Summary: A monologue from one of those whom Jesus met following his resurrection on the road to Emmaus.
Style: Dramatic. Duration: 10min
Scripture: Luke 24: 13-35
It's a short journey from Jerusalem to Emmaus. But for me it was the journey of a lifetime. A couple hours walk, at most, in real time.
But it was enough for the Spirit to work on us. In us. To move us, teach us, reveal to us what we should have seen with our own eyes, and believe with our own ears.
We had been told by the women. The three Mary's who had been there, at the tomb. But you know how it is with us men, sometimes. We don't believe what we're told half the time. Especially by women who seem all pumped up and excited. I know they were the first witnesses. The first evangelists, I guess you could say. But we called their story an idle tale, and went back to our card games and drinks.
To tell the truth, we didn't know what to do, or what to believe any more. Everything we had hoped for had been lost. Our leader, and, with him, our dreams, nailed to a cross. Buried in a tomb. The crowds that had followed him, listened to his teachings, brought their children for blessing, their sick for healing, where had they gone? The religious authorities, who ought to have listened, if not understood, had instead been jealous of his popularity, felt threatened by his mass appeal. The Romans thought he was about to amass a rebellion.
It had all gone so wrong. So terribly wrong. The last few days were a nightmare for us. Terrifying. Jesus betrayed by one of our own. Turned on by the mob. Tried. Whipped until he bled. And then - I can still hear the nails being driven into his wrists. The thud of hammers. The taunts of the soldiers. The cry of abandonment from Jesus' own throat.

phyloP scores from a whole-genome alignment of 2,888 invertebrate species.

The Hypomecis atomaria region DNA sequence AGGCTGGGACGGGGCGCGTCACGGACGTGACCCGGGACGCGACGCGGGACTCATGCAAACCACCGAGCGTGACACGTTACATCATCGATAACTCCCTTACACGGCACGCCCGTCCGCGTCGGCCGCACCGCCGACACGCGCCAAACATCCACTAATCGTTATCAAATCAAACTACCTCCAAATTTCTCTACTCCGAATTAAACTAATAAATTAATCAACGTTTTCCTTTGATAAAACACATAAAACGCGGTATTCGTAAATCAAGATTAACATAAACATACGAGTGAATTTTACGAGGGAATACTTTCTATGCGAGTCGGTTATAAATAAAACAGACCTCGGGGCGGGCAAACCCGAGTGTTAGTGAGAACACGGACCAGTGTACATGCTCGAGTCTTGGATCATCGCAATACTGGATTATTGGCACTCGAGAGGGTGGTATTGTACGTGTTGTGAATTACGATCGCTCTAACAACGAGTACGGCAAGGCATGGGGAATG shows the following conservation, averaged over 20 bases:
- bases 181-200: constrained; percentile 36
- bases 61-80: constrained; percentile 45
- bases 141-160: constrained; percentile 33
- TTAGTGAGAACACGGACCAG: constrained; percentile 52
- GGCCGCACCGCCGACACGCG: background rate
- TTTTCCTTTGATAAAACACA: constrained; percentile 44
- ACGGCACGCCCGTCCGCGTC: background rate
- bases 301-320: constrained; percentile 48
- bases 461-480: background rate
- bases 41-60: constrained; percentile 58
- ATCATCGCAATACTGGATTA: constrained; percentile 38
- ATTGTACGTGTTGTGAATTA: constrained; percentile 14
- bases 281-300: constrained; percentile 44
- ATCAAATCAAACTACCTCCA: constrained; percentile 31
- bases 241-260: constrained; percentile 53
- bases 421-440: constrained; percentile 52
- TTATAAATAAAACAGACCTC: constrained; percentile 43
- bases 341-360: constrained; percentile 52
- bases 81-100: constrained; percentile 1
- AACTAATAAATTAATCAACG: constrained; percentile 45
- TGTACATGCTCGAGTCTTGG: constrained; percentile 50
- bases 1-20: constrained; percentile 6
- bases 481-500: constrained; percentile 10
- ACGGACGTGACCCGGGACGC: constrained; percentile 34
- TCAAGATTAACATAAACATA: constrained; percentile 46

I'm sorry. I must not talk of those things again. Or perhaps I must, at some later time. The story needs to be told. But the story I just shared is not the end of it. We thought it was. But there is more.
As I said, after the crucifixion, we were confused. Frightened for our own lives. Leaderless. Even we felt betrayed. By Jesus himself. Would we go back to our villages, to our fishing and tax collecting and carpentry. As if nothing had happened to us for three years?! We sat and talked, in hiding most of the time, for three days. Discussing the movement. Leadership. Vision for the group. Disband or re-group? No one wanted to actually say it, but it was on all of our tongues, unspoken. Jesus was a deluded prophet. And we had all fallen for his line.
And then the women came back, full of this improbable story. That Jesus had risen from the dead. We were not quick to fall for this line, too.
Peter, however, wondered about the story. He at least gave some credence to the women. The benefit of the doubt. He finished his hand of poker and went to the tomb where the body had been buried. Where the women had supposedly seen the angels. Where they heard the news. "He is not here, but has risen."
"No point arguing about it, angels or not," Peter grumped, "Let's go see for ourselves." And off he went, leaving the rest of us to stay for another hand. Yet another conversation about our future.
Peter came back a short time later. He confirmed what the women had said. Empty tomb. No body. But what did that mean? Only that the body was gone. Stolen by the guards, as a joke to throw us off?
It was something to go on, but not enough. And by this time, we were so skeptical that nothing short of the risen Christ himself would convince us. Not angels. Not hopeful women. Not even an empty tomb.
John had things to do in Emmaus. "Come with me, Cleopas," he said. So off we went. Talking as we walked, pondering, again, the events of the last days.
The road to Emmaus is well-travelled. Dozens of people are back and forth, walking to work, coming back from the market in Jerusalem. It was late afternoon by the time we got going. Plenty of time to get there before dusk.